Our Story

budIt was the 1960’s one of the most change-making decades in urban American history and in the quiet bucolic farmland towns of Acton and Boxborough, Massachusetts another type of change was in-the-making.
The idea of creating a Rotary club was born and chartered in 1962. The details are all coming up next told to us by one of our founding members, friend and honored Rotarians Edward “Bud” Flannery.
Who Is Bud and What Was His Role

Bud has lived in Acton for 58 years and 53 years ago he was a founding member of the Rotary Club of Acton-Boxborough.  Rotary runs in his blood as his father was a Rotarian as well.  In our club Bud has had perfect attendance throughout these many years by consistently attending most of our meetings and making up meetings that he has missed at other Rotary clubs.    Back then every Rotarian had a specific designation; his was “Road Builder.”  He became President in 1965, which was very competitive at that time and was District Governor in 1975.

Where and When the Club Met

From 1963 to 1980, the Rotary Club of Acton-Boxborough was comprised of only men, but met at the Acton Women’s Club in the evenings. It wasn’t until the early 1980s around 1985 that women were invited to join Rotary clubs.  At first noontime or evening meetings were popular, but morning meetings were first added in Florida where people were on vacation and then didn’t interfere with their plans for the day.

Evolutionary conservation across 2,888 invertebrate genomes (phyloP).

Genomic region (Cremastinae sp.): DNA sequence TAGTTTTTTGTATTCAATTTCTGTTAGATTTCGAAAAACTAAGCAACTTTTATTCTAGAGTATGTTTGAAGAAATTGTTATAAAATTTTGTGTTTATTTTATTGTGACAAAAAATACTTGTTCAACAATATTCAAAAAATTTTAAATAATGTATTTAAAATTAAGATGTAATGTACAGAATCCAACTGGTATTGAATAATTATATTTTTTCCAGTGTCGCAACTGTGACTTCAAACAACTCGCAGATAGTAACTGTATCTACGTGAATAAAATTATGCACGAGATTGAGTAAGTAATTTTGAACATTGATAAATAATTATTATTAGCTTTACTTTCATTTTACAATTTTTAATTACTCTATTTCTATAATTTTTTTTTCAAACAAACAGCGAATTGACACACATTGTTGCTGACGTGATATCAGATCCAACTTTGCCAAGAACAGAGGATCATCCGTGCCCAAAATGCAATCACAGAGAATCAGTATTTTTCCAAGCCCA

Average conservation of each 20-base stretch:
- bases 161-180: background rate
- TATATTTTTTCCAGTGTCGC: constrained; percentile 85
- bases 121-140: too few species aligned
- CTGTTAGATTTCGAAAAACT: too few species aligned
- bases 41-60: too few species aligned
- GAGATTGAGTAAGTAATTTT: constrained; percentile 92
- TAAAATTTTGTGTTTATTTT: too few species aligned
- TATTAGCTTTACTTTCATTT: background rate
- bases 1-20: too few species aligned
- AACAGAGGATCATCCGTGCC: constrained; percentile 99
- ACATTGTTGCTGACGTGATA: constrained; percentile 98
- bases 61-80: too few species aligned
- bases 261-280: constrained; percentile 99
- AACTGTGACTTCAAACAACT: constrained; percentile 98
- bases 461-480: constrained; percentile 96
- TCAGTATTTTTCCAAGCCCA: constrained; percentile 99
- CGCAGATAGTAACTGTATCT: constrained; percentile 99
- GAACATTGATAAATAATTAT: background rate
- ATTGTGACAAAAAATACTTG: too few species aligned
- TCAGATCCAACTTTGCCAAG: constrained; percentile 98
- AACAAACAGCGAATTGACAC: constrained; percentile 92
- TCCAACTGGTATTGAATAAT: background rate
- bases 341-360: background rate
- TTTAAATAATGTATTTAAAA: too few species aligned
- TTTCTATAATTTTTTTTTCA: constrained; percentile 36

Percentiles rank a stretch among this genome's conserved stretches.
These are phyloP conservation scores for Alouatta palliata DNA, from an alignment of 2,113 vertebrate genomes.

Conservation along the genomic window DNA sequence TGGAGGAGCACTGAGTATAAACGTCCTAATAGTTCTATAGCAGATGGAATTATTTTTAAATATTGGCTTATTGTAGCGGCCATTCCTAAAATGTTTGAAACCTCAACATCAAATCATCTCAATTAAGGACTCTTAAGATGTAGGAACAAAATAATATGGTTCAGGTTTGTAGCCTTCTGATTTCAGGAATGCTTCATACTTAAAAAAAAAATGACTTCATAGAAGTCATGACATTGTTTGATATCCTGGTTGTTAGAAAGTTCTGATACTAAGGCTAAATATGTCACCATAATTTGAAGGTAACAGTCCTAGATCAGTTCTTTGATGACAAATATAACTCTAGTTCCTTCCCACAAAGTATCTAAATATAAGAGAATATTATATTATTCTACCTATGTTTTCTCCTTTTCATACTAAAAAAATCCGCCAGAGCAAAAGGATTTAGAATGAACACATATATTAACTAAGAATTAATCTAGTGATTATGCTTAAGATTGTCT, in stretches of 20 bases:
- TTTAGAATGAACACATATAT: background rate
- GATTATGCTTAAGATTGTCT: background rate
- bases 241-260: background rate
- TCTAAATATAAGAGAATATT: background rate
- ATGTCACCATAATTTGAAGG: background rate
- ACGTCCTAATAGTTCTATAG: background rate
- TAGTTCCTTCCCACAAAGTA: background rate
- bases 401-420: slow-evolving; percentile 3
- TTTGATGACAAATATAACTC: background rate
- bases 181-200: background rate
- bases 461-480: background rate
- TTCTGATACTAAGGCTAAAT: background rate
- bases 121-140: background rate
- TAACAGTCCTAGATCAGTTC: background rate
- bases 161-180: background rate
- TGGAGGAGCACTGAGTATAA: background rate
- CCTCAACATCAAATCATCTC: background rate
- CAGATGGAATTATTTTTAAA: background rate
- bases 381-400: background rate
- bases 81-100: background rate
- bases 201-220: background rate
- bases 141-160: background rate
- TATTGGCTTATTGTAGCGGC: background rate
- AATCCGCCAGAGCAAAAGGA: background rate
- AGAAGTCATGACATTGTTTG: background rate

What Were the Club’s Most Popular Activities and Projects in the Local Community

Every Patriot’s Day, the 200thanniversary of the 1775 battle, the club sponsored a big pancake breakfast and served about 6000 pancakes to 2000 people. The club also held very successful auctions to benefit Rotary projects and once even auctioned off a piano! Another initiative was that all club members got certified in CPR.

 How Did the Club Participate in International Projects

One of the club’s earliest international projects was supporting drilling wells in Haiti and the Dominican Republic by fundraising for this effort and even teaching how to set the system up.

Then from 1985 to 1999 there was a dentist from Groton who went to the mountains of Tegucigalpa (capital of Honduras) every year to perform dentistry there. The club then helped to train a young man from Honduras to do this work by sending him to college so he could return and do the work himself.

The club also assisted in building houses in Brazil either by doing the work themselves or giving money.  People sought to go on vacation together each year to some place in need  to work on a project, like setting up photovoltaic cells to pump water in South America and set up voltaic cells with storage batteries for lighting in India. Another Rotarian began a very successful worldwide teaching program.

Why and How Rotary Has Been Successful Internationally

Part of why Rotary has been and is so successful with international relief efforts is because they have a relationship with a Rotary Club in the receiving country. This cuts down on misappropriation of funds that are sent. Also sometimes the agreement is that a local club might contribute something like 25%, so they are fully committed to the project and it’s success.